Otto Candies, LLC v. Drager Safety AG & Co., KGaA et al, No. 2:2013cv00447 - Document 53 (E.D. La. 2014)

Court Description: ORDER AND REASONS granting in part 48 MOTION to Dismiss Plaintiff's Complaint or in the Alternative, Stay Proceedings Pending the Outcome of Arbitration. This case is STAYED and ADMINISTRATIVELY CLOSED. Signed by Judge Jane Triche Milazzo.(ecm)
Download PDF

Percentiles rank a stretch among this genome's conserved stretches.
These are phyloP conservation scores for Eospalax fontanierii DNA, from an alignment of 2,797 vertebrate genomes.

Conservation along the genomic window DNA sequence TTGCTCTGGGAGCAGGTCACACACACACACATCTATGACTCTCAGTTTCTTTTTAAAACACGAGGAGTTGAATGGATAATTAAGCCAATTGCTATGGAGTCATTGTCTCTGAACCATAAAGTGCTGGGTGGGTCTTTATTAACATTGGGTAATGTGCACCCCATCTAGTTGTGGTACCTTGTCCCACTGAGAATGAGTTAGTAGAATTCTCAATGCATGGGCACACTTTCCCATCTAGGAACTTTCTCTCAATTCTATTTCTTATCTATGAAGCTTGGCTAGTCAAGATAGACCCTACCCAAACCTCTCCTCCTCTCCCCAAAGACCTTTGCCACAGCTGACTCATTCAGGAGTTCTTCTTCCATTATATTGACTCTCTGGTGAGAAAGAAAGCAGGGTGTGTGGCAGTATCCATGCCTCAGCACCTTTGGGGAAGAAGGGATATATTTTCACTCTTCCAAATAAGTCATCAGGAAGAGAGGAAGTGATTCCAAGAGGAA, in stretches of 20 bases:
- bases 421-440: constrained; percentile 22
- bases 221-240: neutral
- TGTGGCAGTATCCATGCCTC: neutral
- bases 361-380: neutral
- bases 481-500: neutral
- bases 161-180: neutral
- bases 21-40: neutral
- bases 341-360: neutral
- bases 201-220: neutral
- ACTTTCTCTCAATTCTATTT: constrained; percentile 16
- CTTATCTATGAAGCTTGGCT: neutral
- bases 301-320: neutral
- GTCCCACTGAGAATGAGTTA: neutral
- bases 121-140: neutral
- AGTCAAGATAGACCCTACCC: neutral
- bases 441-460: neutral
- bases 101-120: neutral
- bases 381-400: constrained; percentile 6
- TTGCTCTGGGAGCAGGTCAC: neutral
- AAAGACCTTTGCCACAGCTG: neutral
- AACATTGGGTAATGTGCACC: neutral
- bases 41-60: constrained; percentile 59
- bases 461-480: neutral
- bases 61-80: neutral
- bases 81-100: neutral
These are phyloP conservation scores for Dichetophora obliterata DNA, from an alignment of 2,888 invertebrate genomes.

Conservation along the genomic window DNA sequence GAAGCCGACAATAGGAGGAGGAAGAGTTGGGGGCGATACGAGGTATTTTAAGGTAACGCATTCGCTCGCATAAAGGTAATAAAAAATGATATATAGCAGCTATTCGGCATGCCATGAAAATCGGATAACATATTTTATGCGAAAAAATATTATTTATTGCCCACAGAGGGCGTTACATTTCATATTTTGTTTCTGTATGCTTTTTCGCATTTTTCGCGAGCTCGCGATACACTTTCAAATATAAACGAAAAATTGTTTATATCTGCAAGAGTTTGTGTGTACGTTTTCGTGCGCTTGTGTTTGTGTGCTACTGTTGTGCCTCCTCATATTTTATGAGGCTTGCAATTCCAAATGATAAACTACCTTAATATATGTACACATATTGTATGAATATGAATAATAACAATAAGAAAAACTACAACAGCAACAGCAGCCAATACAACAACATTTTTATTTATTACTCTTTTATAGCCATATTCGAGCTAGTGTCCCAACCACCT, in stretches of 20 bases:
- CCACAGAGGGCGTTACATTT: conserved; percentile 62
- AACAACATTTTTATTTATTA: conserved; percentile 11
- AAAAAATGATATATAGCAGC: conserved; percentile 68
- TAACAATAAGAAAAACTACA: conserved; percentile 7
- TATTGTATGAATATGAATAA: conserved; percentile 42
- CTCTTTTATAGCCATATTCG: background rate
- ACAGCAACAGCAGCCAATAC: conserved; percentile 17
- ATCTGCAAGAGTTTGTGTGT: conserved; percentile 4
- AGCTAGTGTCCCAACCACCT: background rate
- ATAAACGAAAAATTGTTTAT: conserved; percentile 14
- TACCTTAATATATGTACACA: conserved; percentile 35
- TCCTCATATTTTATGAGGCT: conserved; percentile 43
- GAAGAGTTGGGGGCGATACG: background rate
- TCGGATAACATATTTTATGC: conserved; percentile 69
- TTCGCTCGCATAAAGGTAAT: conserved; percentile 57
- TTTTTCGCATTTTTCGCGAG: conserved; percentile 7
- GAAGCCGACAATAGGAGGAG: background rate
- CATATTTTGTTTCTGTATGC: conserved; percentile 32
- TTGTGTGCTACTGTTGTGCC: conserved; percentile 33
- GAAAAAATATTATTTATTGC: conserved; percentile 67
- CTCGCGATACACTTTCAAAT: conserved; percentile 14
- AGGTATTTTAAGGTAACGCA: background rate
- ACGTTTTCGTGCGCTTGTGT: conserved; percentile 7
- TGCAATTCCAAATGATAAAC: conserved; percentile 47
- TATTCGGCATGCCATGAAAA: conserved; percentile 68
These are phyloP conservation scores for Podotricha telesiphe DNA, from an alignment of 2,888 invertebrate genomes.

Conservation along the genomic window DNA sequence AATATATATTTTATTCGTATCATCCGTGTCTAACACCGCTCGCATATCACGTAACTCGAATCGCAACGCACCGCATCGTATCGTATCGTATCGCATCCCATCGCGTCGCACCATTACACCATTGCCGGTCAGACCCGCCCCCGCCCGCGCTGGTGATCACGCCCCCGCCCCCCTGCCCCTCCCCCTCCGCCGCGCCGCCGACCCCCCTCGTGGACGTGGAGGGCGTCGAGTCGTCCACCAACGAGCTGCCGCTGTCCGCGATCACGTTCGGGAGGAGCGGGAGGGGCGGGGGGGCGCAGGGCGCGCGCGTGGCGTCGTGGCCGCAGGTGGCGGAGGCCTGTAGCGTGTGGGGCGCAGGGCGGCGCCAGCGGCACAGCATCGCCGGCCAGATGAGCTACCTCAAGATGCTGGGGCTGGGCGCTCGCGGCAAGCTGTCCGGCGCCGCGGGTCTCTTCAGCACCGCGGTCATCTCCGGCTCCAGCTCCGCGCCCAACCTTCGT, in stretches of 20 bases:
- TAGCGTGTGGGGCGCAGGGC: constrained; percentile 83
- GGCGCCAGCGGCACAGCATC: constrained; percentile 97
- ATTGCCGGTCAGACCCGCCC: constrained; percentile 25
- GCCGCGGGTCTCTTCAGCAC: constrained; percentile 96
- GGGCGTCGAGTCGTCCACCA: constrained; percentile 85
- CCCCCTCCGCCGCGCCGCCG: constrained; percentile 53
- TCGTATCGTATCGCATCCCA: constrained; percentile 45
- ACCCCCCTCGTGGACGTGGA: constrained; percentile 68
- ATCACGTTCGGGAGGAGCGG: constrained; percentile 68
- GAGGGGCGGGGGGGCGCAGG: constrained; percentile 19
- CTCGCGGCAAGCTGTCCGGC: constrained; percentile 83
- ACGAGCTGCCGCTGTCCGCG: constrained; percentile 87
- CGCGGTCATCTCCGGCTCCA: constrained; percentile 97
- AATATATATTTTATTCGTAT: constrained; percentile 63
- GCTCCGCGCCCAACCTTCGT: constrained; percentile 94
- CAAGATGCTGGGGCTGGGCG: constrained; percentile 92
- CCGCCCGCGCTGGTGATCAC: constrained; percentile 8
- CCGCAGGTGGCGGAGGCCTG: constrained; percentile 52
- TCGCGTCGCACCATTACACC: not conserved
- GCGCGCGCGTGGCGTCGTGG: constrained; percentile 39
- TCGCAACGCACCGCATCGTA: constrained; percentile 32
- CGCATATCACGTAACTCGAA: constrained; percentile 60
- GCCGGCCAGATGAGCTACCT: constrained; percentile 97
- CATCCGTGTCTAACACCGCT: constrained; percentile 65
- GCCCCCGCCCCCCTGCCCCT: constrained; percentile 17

Otto Candies, LLC v. Drager Safety AG & Co., KGaA et al Doc. 53 UNITED STATES DISTRICT COURT EASTERN DISTRICT OF LOUISIANA OTTO CANDIES, LLC CIVIL ACTION VERSUS NO. 13-447 DRAGER SAFETY AG & CO., KgaA ET AL. SECTION "H"(5) ORDER AND REASONS Before the Court is Defendant Drager Safety AG & Co., KGaA's Motion to Dismiss or, in the Alternative, Stay Proceedings Pending Arbitration (R. Doc. 48). For the following reasons, this Motion is GRANTED IN PART, and the case is STAYED. BACKGROUND According to Plaintiff Otto Candies, LLC's Complaint, it entered into two supply contracts (the "Supply Agreements") with Defendant Drager Safety AG & Co., KgaA ("Drager") in 2010 in which Drager agreed to supply certain dive support systems and corresponding components to be incorporated into vessels, 1 which Plaintiff was constructing. Plaintiff alleges that Drager breached the Supply Agreements in various ways, including failing to provide all of the supplies agreed upon, supplying defective products, and failing to provide proper quality control documentation. Plaintiff has also sued Oceanwide, S.a.S ("Oceanwide"), the manufacturer of a hyperbaric lifeboat system supplied to it by Drager, which allegedly contained a faulty air compressor that exploded and rendered the lifeboat unusable. Drager has filed the instant Motion requesting that this Court dismiss this action for lack of subject matter jurisdiction or improper venue. Alternatively, Drager requests that this action be stayed pending the outcome of arbitration. Both Drager and Plaintiff agree that the Supply Agreements govern their relationship, and each agreement contains an identical arbitration clause that encompasses Plaintiff's complaints herein. Plaintiff does not dispute that, pursuant to the Supply Agreements, the parties agreed to arbitrate "any dispute arising in connection with" the Supply Agreements. Plaintiff merely requests that this action be stayed rather than dismissed. LAW AND ANALYSIS Because the parties do not dispute, and the Court agrees, that Plaintiff's claims are within the scope of a valid arbitration agreement,1 this Court need 1 A two-step analysis governs whether parties should be compelled to arbitrate a dispute. JP Morgan Chase & Co. v. Conegie ex rel. Lee, 492 F.3d 596, 598 (5th Cir. 2007). The Court must first determine whether the parties agreed to arbitrate the dispute. Banc One Acceptance Corp. v. Hill, 367 F.3d 426, 429 (5th Cir. 2004). This determination involves two separate inquiries: (1) whether there is a valid agreement to arbitrate between the parties, 2 only consider whether the case should be dismissed or stayed. 9 U.S.C. § 3 expressly states that: If any suit or proceeding be brought in any of the courts of the United States upon any issue referable to arbitration under an agreement in writing for such arbitration, the court in which such suit is pending, upon being satisfied that the issue involved in such suit or proceeding is referable to arbitration under such an agreement, shall on application of one of the parties stay the trial of the action until such arbitration has been had in accordance with the terms of the agreement, providing the applicant for the stay is not in default in proceeding with such arbitration.2 Accordingly, "[a] court must stay its proceedings if it is satisfied that an issue before it is arbitrable under the agreement."3 The Fifth Circuit has stated, however, that this rule does not prevent the district court from dismissing a case when it has determined that all of the issues raised in the case must be submitted to arbitration.4 In this case, less than all of the issues presented are subject to arbitration. Specifically, Plaintiff's claim against Oceanwide is not subject to the arbitration and, if so, (2) whether the dispute in question falls within the scope of that agreement. Sherer v. Green Tree Servicing LLC, 548 F.3d 379, 381 (5th Cir. 2008). If the Court finds the parties agreed to arbitrate, it must then proceed to the second step of the analysis and consider whether any federal statute or policy renders the claims non-arbitratable. Primerica Life Ins. Co. v. Brown, 304 F.3d 469, 471 (5th Cir. 2002). 2 9 U.S.C. § 3 (West 2014) (emphasis added). 3 In re Gandy, 299 F.3d 489, 494 (5th Cir. 2002). 4 Alford v. Dean Witter Reynolds, Inc., 975 F.2d 1161, 1164 (5th Cir. 1992) ("The weight of authority clearly supports dismissal of the case when all of the issues raised in the district court must be submitted to arbitration."); see Apache Bohai Corp., LDC v. Texaco China, B.V., 330 F.3d 307, 311 (5th Cir. 2003) (stating that failure to dismiss under those circumstances is not an abuse of discretion). 3 clause of the Supply Agreements to which Oceanwide was not a signatory.5 Because all of the issues presented in this case are not subject to mandatory arbitration, this Court declines to dismiss this case and instead stays the case in accordance with 9 U.S.C. § 3. CONCLUSION For the foregoing reasons, this Motion is GRANTED IN PART, and this case is STAYED and ADMINISTRATIVELY CLOSED. New Orleans, Louisiana, this 1st day of December, 2014. ___________________________________ JANE TRICHE MILAZZO UNITED STATES DISTRICT JUDGE 5 See Bridas S.A.P.I.C. v. Gov't of Turkmenistan, 345 F.3d 347, 353 (5th Cir. 2003) ("In order to be subject to arbitral jurisdiction, a party must generally be a signatory to a contract containing an arbitration clause."). 4